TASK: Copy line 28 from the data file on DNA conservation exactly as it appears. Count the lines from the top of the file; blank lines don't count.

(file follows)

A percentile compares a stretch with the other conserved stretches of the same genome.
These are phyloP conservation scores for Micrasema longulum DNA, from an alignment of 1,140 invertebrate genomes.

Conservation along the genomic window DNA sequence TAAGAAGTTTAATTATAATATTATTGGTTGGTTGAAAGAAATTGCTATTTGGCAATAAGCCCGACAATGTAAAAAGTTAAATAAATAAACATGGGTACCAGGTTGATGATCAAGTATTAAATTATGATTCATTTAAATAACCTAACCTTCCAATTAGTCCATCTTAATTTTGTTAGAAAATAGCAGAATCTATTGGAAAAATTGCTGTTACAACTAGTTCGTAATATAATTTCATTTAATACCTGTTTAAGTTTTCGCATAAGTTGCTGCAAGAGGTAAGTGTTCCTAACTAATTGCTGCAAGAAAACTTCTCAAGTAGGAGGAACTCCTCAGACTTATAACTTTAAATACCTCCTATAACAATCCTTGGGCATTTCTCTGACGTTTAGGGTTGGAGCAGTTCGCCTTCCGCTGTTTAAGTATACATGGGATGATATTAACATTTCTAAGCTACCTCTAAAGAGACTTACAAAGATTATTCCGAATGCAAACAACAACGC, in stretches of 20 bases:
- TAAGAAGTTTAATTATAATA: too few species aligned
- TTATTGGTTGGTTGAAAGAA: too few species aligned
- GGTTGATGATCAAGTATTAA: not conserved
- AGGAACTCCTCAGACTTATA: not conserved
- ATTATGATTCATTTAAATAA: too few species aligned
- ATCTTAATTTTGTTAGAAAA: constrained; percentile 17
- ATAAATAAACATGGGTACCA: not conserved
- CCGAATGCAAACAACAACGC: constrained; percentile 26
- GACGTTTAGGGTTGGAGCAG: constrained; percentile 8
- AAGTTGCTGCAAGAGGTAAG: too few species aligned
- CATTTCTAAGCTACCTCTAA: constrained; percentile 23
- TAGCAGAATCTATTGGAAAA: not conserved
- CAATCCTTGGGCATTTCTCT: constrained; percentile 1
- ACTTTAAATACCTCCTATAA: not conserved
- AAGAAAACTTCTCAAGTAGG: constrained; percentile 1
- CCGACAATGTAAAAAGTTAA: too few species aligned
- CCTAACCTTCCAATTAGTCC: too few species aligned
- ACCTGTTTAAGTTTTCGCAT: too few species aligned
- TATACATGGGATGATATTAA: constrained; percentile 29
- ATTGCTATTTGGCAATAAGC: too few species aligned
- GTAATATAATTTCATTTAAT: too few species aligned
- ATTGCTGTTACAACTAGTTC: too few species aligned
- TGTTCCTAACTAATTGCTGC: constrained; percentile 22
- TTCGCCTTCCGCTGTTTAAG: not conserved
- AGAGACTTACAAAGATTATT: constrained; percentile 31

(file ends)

- AGAGACTTACAAAGATTATT: constrained; percentile 31